My first semester went well enough, but I came to realize that I didn't have time in my life for my top priorities; school, study, work, and party. Something had to go. So, being the intelligent 18 year old I was at the time, I decided to forego the study part. I mean, after all, I had to stay in school to keep the draft off my ass, I had to work to be able to live away from Mom and Dad. Giving up partying was no option, because that was the only reason to move away from home, so I gave up the low priority, which was studying.
Now lots of folks may have done it differently, but ya gotta do what ya gotta do. Well, it didn't take long for the lack of study to take it's toll, and sure enough, I found myself on the losing end of the bell curve in most of my classes. But that was all right anyway, because I was discovering I didn't have enough time for school, work and party anyway, so something had to give. This time the choice was easy - so long school! Thankfully, by now summer had rolled around, and since I was still technically "enrolled" in school, I had the deferrment until the fall semester.
I started that semester with all good intentions, but it took less than a month to decide I wasn't cut out to be a student, so I thought I would just lay low and hope the draft would pass me by.
Well, living in a small town has its advantages, but it also has its disadvantages. One of the disadvantages is that everyone knows everyone, and I was certainly no exception. My home town had a one-woman draft board, and she happened to be a close family friend. When I was home for Thanksgiving, I bumped into her in the Post Office. She said "Well, young man, I see you have dropped out of school. That's not good, you know."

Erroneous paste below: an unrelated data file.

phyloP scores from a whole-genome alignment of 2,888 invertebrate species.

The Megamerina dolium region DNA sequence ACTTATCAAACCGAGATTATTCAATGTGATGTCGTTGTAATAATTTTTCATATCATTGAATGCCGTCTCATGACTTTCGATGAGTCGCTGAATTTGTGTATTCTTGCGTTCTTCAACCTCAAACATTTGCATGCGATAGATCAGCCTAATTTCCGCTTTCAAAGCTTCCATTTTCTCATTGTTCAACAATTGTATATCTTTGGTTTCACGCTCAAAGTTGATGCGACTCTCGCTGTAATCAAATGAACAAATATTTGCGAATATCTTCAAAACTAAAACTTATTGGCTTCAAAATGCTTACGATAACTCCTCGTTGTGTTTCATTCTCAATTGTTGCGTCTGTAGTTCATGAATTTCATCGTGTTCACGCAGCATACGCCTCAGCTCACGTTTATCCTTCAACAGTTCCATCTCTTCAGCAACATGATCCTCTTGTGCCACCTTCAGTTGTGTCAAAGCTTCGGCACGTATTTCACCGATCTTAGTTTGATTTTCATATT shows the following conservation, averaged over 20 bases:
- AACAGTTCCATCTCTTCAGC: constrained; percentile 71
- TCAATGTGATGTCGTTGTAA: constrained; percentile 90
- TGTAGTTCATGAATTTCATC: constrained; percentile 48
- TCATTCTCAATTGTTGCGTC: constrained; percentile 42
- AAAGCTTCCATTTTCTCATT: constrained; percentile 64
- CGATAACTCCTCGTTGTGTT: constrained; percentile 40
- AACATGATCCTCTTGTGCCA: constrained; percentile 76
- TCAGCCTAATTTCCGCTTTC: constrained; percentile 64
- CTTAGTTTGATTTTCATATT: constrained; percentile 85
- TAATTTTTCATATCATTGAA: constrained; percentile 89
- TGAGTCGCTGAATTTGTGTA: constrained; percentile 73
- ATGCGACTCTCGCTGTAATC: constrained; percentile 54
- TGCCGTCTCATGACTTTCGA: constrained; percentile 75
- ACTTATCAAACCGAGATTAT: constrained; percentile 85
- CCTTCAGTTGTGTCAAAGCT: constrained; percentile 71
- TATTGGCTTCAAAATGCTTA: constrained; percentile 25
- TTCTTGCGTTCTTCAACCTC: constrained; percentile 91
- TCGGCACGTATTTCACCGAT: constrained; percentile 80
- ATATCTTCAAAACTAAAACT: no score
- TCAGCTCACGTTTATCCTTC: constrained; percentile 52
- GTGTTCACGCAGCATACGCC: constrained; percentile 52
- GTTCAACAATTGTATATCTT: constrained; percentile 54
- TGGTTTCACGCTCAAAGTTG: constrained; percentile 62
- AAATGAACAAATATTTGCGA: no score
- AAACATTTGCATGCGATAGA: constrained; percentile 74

I asked her if I was close to getting drafted, and she said "I really can't tell you that, it wouldn't be right, but lets just say don't make any plans after Christmas!"
Wow! There it was - like a hammer to the forehead. Weighing my options (going to Canada was out of the question), I decided that if I had to be in the military, then sleeping on a bunk with a blanket, eating 3 squares a day on a nice ship off the coast of Vietnam would be far more pleasant than sleeping in a muddy hole (that I had to dig), eating cold C-rations (that I had to carry) and having people I didn't know try to kill me. So, bright and early Friday morning I took my butt down to the Navy recruiter, where I was snapped up in a flash. They did let me slide through Christmas, though, so I raised my hand and pledged "to defend against all enemies, foreign and domestic" on January 7, 1969.
Like all carefully thought out plans, however, there are always things you overlook, and through a quirky turn of events, eleven months later my feet were making prints in the mud of Vietnam!
So, there's the introduction - from here on in, if you are interested in finding out more about my Vietnam experience, just follow the links below. Enjoy yourself, there's some pictures, some stories, and just general "stuff" about my VN experience. As I said above, the memory may have clouded over the last 40-plus years, but the jist of it is accurate.
Fortunately for me, my memory has repressed the worst parts of my tour - I remember the good times, and the not-so-bad times, but the horror eludes me, thank God!
So, sit back, and enjoy the experience from my perspective. And if you are a fellow Vietnam Vet, let me say WELCOME HOME!
PHOTO ALBUM A photo journey to give you an idea of my life onboard the boats.
MY AWARDS Medals I earned during my year in Vietnam.
THE STORIES -
I don't have any "war stories" to tell, I'll leave them to the others.
Here are some "non-war" stories from my time in "The 'Nam".
I turned 21 in Vietnam - quite a celebration!
THINGS THAT GO BUMP IN THE NIGHT!
THE SPECIAL ZONE
WINNING THEIR HEARTS AND MINDS
CAMBODIAN BORDER PATROL
FIRST LIBERTY IN SAIGON
THE ICE CREAM SOCIAL
HITCH HIKING AROUND THE NAM
MY BRUSH WITH CELEBRITY IN NAM
STEAK AND THE ARMY
THE ADMIRAL AND OUR BEER
THE MISSING WRENCH
THE RACE (added 4/06/19)
R&R in Sydney (added 4/07/19)